From exile to the creation of the state of Israel, here are six defining periods in the history of the Jewish people:
Conquered by Rome in 63 BC, the Judaeans of the ancient kingdom centred in Jerusalem attempted two uprisings that were violently repressed.
The first, in 66 AD, led to the siege of Jerusalem and the destruction of its Temple; in the second in 132 the city was razed and much of its population massacred.
The Jews were banned from entering Judea and many emigrated.
The Arab conquests began in the 7th century with the birth of Islam. In some cases, the Jews supported the conquests and in turn, were tolerated by the Arabs.
Jerusalem, which was already a holy site for Jews and Christians, also became revered by the emerging Islamic faith: the city was thus sacred for the three monotheist religions.
The Arabs reached the Iberian peninsula in 711. Five percent of the population were Jews and the period marked the start of a golden age for Jewish culture, with Jews generally tolerated in Europe.
In 1095, European Christians organised Crusades to free sacred land from Muslim expansion. In the course of these "holy wars", Jewish communities were also massacred.
In the 12th century, while the papacy defended the Jews, they became an issue for monarchs. In 1182, Philippe II was the first French king to expel Jews.
Jews were accused of a range of ills, including the Black Plague in the 14th century, and sometimes they were subjected to Inquisition tribunals that hunted down heretics and witches.
Charles VI forced all Jews out of France in November 1394, ending 10 centuries of Jewish history in the country.
In Spain, a series of campaigns by Christian states to recapture territory from the Muslims ended in 1492. Catholic kings demanded Jews either convert or leave. A large section settled in the Ottoman Empire.
After the French Revolution, France in 1791 became the first European country to pass a law granting Jews equal rights.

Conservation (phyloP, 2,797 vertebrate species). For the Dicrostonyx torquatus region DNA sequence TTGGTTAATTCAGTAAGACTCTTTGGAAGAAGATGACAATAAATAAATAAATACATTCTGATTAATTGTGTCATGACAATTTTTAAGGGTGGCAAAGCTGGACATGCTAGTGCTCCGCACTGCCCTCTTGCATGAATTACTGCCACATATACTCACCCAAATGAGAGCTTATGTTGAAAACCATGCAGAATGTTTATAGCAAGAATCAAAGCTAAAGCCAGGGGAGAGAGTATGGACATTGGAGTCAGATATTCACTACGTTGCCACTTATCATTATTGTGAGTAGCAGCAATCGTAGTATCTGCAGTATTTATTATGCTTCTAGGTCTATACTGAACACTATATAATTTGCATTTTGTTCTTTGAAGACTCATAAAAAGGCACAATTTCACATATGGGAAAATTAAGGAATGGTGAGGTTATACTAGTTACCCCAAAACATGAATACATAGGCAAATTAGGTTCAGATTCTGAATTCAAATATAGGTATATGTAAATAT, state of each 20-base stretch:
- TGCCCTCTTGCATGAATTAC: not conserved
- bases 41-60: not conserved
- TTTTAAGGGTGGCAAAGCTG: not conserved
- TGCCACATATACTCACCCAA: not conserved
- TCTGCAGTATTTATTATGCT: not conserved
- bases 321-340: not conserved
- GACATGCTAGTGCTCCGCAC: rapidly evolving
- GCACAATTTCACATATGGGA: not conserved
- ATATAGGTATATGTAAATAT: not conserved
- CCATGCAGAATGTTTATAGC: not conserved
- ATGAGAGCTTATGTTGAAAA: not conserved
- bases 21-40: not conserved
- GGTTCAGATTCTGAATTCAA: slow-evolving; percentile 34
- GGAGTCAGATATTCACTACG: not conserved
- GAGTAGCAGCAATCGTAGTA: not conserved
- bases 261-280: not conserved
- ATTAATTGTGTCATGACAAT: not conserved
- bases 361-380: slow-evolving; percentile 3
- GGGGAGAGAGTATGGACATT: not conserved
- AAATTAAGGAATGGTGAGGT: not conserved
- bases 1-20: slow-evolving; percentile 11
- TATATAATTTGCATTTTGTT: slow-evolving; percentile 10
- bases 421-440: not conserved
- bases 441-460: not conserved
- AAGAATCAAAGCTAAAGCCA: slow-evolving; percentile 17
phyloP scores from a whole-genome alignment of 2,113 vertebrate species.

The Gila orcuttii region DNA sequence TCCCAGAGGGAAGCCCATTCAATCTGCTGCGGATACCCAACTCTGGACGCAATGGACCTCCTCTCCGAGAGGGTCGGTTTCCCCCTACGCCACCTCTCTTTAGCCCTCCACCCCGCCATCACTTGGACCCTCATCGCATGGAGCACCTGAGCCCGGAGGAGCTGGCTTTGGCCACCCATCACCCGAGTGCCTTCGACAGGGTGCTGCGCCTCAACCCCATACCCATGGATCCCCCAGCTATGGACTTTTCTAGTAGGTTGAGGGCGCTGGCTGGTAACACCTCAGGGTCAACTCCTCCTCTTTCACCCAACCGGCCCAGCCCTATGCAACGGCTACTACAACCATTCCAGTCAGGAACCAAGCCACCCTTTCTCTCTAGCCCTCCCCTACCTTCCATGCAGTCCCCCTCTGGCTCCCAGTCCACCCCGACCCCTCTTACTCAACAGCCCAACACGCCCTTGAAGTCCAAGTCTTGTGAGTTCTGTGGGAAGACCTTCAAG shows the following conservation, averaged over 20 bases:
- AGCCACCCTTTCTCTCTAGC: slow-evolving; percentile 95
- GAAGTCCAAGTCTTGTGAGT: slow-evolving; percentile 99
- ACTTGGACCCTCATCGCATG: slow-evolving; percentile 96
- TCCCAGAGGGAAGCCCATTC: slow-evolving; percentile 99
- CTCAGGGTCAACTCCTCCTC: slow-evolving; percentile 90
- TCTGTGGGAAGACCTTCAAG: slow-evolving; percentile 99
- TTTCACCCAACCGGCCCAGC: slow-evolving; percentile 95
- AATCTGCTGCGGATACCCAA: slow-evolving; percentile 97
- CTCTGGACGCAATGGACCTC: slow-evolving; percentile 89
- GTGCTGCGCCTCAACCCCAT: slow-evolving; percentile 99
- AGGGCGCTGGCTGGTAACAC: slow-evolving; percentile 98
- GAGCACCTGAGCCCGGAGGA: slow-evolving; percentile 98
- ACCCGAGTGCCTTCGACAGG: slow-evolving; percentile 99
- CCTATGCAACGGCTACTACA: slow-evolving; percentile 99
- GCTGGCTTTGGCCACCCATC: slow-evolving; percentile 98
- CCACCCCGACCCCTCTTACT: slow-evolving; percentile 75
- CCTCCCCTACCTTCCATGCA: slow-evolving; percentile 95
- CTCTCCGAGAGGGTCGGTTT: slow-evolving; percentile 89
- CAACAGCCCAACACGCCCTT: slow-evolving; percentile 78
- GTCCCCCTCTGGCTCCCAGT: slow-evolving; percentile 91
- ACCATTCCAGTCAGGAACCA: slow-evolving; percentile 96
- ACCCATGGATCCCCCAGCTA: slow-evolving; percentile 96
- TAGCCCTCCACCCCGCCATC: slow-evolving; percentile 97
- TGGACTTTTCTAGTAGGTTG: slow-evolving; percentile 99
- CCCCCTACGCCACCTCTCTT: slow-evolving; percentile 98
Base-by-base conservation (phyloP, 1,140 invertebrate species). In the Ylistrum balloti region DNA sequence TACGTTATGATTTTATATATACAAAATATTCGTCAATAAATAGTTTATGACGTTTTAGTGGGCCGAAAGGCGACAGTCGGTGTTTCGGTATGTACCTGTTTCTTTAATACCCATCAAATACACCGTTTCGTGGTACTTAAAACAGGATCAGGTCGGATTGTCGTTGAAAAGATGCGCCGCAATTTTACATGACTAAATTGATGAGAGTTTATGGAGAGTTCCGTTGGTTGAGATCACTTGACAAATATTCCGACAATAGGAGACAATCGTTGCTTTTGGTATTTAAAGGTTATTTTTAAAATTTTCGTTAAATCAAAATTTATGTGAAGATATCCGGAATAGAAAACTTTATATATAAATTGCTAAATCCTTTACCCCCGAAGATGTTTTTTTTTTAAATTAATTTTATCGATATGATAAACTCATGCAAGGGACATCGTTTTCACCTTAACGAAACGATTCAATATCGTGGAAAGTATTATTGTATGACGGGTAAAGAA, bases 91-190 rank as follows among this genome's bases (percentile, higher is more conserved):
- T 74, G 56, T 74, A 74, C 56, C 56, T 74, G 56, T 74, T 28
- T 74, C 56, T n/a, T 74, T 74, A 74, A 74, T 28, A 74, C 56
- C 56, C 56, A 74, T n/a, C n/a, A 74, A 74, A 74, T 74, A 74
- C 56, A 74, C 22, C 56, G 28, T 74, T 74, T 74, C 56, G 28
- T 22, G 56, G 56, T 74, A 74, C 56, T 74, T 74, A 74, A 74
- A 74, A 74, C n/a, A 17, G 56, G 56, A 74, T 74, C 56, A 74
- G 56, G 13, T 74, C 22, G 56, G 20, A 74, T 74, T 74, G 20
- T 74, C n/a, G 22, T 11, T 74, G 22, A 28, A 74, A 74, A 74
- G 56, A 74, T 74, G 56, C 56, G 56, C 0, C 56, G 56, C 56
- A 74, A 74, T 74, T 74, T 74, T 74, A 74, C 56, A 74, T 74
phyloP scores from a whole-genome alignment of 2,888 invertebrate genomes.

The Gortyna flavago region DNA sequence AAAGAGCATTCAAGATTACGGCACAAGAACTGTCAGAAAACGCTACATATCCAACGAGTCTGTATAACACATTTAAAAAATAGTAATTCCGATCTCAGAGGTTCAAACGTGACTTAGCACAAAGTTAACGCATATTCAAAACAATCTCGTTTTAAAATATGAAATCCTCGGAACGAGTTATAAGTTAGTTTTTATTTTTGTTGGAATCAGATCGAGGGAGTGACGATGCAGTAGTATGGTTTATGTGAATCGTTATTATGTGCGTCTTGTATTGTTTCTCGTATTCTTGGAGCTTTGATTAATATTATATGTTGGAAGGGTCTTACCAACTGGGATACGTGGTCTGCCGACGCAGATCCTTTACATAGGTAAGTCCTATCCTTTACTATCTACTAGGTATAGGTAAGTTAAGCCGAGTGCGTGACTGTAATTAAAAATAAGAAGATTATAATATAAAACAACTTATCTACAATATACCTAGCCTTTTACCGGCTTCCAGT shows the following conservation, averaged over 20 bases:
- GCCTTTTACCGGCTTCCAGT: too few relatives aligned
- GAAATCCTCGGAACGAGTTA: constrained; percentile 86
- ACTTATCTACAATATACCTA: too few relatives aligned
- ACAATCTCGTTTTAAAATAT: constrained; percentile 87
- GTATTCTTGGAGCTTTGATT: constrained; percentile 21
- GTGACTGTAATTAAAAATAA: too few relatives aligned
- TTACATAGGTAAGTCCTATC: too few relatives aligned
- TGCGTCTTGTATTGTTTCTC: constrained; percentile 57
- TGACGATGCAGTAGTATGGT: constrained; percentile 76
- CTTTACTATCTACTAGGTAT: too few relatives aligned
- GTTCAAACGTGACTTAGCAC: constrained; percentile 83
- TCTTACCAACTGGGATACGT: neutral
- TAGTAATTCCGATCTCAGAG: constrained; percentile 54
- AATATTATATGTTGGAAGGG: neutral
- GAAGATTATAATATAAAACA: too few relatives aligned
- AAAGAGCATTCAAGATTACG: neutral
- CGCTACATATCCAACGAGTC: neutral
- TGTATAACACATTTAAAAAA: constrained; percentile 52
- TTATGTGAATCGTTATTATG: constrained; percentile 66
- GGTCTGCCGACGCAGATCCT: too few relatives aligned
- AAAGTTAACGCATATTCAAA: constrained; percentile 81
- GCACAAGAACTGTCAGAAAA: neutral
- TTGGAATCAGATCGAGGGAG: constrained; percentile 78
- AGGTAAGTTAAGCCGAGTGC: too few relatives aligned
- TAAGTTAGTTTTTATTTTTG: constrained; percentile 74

But the 19th century saw a resurgence of anti-Semitism, notably in Eastern Europe where the world's biggest Jewish community lived.
In the Russian Empire, in particular between 1881 and 1884, Jews were targeted by violent attacks known as pogroms.
Many Jews emigrated to North America and some went to central and western Europe. In 1882 tsarist Russia adopted what would be the most systematically anti-Jewish legislation until Nazi Germany.
In France, Alfred Dreyfus, a Jewish officer, was unjustly convicted in 1894 of treason in a case that split the country. He was deported to French Guiana before being pardoned and returning in 1906.
Zionism emerged in the 19th century with the aim of bringing together Jews in Palestine. The 1896 publication of "The State of the Jews" by Austro-Hungarian journalist Theodor Herzl gave Zionism a political character.
Anti-Semitism and the pogroms precipitated the arrival of Jews in Palestine when it was a province of the Ottoman Empire. Some 50,000 Jews were there in 1900, double the number in 1880.
With the Balfour Declaration in 1917, Britain backed the establishment of a national home for the Jewish people in Palestine.
At the time, Jews numbered less than 10 percent of the population in Palestine. The declaration sowed the seeds of the Israeli-Palestinian conflict.
The extermination of the Jews by the Nazis in Europe between 1939 and 1945 killed six million, more than a third of the Jewish population at the time.
Between Adolf Hitler's election as German chancellor in 1933 to the beginning of World War II, the Jews in Germany and Austria were the first to be persecuted. Many Jews were then forced into ghettos and suffered famine and mass shootings.
From 1941 the "Final Solution" to the Jewish question was set in motion, as prepared by Heinrich Himmler: the extermination of Jews in concentration camps through gas chambers.
All countries either occupied by or allied to Nazi Germany deported their Jewish populations, with the exception of Bulgaria and Denmark.
On November 29, 1947, the United Nations voted for the division of Palestine, which was under a British Mandate, into two separate states -- one Jewish and one Arab. Jerusalem would come under international control.
The plan was rejected by Arab states and led to an outbreak of violence between Arabs and Jews in the area.
On May 14, 1948, David Ben-Gurion proclaimed the State of Israel.
The following day, five Arab countries declared war on the new state. The first Arab-Israeli war ended in 1949 and had enabled Israel to gain some territory.
More than 760,000 Palestinians either fled or were forced out of the new state while some 160,000 remained.